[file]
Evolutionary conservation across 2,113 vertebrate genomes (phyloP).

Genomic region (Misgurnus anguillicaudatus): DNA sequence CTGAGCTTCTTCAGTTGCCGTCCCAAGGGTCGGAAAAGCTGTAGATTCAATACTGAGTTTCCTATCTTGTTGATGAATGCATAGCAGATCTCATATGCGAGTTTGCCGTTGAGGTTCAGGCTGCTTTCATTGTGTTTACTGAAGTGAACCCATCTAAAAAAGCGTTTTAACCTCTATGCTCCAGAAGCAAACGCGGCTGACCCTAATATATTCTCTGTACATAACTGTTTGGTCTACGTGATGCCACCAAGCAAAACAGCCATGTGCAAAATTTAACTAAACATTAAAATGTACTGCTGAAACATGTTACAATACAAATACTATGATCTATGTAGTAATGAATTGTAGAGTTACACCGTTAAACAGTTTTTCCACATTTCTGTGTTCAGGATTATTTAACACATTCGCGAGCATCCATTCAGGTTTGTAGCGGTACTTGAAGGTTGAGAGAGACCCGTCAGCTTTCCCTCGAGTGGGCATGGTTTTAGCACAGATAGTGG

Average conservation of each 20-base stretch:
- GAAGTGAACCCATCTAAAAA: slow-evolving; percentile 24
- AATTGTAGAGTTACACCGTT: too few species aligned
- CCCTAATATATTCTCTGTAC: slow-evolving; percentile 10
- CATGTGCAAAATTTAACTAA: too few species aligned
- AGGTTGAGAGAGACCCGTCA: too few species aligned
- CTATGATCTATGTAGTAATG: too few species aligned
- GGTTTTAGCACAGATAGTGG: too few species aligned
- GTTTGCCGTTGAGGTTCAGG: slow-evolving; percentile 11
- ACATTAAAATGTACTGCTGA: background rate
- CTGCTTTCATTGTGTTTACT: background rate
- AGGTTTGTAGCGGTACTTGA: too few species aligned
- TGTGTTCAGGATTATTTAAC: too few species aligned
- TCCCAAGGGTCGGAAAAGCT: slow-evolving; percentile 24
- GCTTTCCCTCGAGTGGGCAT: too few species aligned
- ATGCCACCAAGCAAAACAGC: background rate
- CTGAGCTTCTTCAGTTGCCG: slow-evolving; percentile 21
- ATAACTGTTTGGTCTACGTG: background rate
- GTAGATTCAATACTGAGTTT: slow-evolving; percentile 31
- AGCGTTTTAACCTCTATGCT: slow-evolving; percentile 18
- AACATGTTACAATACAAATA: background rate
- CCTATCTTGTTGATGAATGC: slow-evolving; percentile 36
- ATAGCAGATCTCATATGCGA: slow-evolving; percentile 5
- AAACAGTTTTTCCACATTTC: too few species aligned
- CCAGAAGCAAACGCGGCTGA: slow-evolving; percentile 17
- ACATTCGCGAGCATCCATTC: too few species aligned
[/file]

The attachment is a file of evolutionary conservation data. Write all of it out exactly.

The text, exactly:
Evolutionary conservation across 2,113 vertebrate genomes (phyloP).

Genomic region (Misgurnus anguillicaudatus): DNA sequence CTGAGCTTCTTCAGTTGCCGTCCCAAGGGTCGGAAAAGCTGTAGATTCAATACTGAGTTTCCTATCTTGTTGATGAATGCATAGCAGATCTCATATGCGAGTTTGCCGTTGAGGTTCAGGCTGCTTTCATTGTGTTTACTGAAGTGAACCCATCTAAAAAAGCGTTTTAACCTCTATGCTCCAGAAGCAAACGCGGCTGACCCTAATATATTCTCTGTACATAACTGTTTGGTCTACGTGATGCCACCAAGCAAAACAGCCATGTGCAAAATTTAACTAAACATTAAAATGTACTGCTGAAACATGTTACAATACAAATACTATGATCTATGTAGTAATGAATTGTAGAGTTACACCGTTAAACAGTTTTTCCACATTTCTGTGTTCAGGATTATTTAACACATTCGCGAGCATCCATTCAGGTTTGTAGCGGTACTTGAAGGTTGAGAGAGACCCGTCAGCTTTCCCTCGAGTGGGCATGGTTTTAGCACAGATAGTGG

Average conservation of each 20-base stretch:
- GAAGTGAACCCATCTAAAAA: slow-evolving; percentile 24
- AATTGTAGAGTTACACCGTT: too few species aligned
- CCCTAATATATTCTCTGTAC: slow-evolving; percentile 10
- CATGTGCAAAATTTAACTAA: too few species aligned
- AGGTTGAGAGAGACCCGTCA: too few species aligned
- CTATGATCTATGTAGTAATG: too few species aligned
- GGTTTTAGCACAGATAGTGG: too few species aligned
- GTTTGCCGTTGAGGTTCAGG: slow-evolving; percentile 11
- ACATTAAAATGTACTGCTGA: background rate
- CTGCTTTCATTGTGTTTACT: background rate
- AGGTTTGTAGCGGTACTTGA: too few species aligned
- TGTGTTCAGGATTATTTAAC: too few species aligned
- TCCCAAGGGTCGGAAAAGCT: slow-evolving; percentile 24
- GCTTTCCCTCGAGTGGGCAT: too few species aligned
- ATGCCACCAAGCAAAACAGC: background rate
- CTGAGCTTCTTCAGTTGCCG: slow-evolving; percentile 21
- ATAACTGTTTGGTCTACGTG: background rate
- GTAGATTCAATACTGAGTTT: slow-evolving; percentile 31
- AGCGTTTTAACCTCTATGCT: slow-evolving; percentile 18
- AACATGTTACAATACAAATA: background rate
- CCTATCTTGTTGATGAATGC: slow-evolving; percentile 36
- ATAGCAGATCTCATATGCGA: slow-evolving; percentile 5
- AAACAGTTTTTCCACATTTC: too few species aligned
- CCAGAAGCAAACGCGGCTGA: slow-evolving; percentile 17
- ACATTCGCGAGCATCCATTC: too few species aligned